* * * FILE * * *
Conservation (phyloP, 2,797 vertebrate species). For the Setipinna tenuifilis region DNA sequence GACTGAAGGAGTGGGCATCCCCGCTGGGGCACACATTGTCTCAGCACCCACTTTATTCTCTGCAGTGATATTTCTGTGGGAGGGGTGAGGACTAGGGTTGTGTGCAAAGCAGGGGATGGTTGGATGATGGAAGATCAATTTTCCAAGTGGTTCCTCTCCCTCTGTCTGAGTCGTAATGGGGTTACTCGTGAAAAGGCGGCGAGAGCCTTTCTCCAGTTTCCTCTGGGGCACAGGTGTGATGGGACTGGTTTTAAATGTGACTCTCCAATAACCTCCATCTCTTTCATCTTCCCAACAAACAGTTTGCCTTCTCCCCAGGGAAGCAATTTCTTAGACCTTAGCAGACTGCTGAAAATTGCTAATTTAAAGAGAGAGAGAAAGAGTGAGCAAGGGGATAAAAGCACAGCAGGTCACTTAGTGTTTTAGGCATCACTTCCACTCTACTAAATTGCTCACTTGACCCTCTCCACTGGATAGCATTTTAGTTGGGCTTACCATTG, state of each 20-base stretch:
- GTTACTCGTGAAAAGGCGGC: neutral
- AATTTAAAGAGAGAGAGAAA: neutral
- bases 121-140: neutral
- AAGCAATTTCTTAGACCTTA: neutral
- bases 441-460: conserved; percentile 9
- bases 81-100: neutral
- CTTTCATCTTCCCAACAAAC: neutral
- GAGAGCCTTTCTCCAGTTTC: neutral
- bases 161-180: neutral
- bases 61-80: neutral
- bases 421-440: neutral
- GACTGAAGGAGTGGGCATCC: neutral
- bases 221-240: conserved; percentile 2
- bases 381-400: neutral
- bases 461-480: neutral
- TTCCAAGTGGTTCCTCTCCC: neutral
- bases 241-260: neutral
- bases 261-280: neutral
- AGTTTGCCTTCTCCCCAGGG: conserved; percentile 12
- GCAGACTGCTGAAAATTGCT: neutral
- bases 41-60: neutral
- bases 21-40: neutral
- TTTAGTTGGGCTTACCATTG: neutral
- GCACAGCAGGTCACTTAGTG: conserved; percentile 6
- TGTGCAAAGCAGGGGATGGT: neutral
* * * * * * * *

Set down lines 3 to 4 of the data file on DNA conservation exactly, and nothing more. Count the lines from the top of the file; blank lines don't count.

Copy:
- AATTTAAAGAGAGAGAGAAA: neutral
- bases 121-140: neutral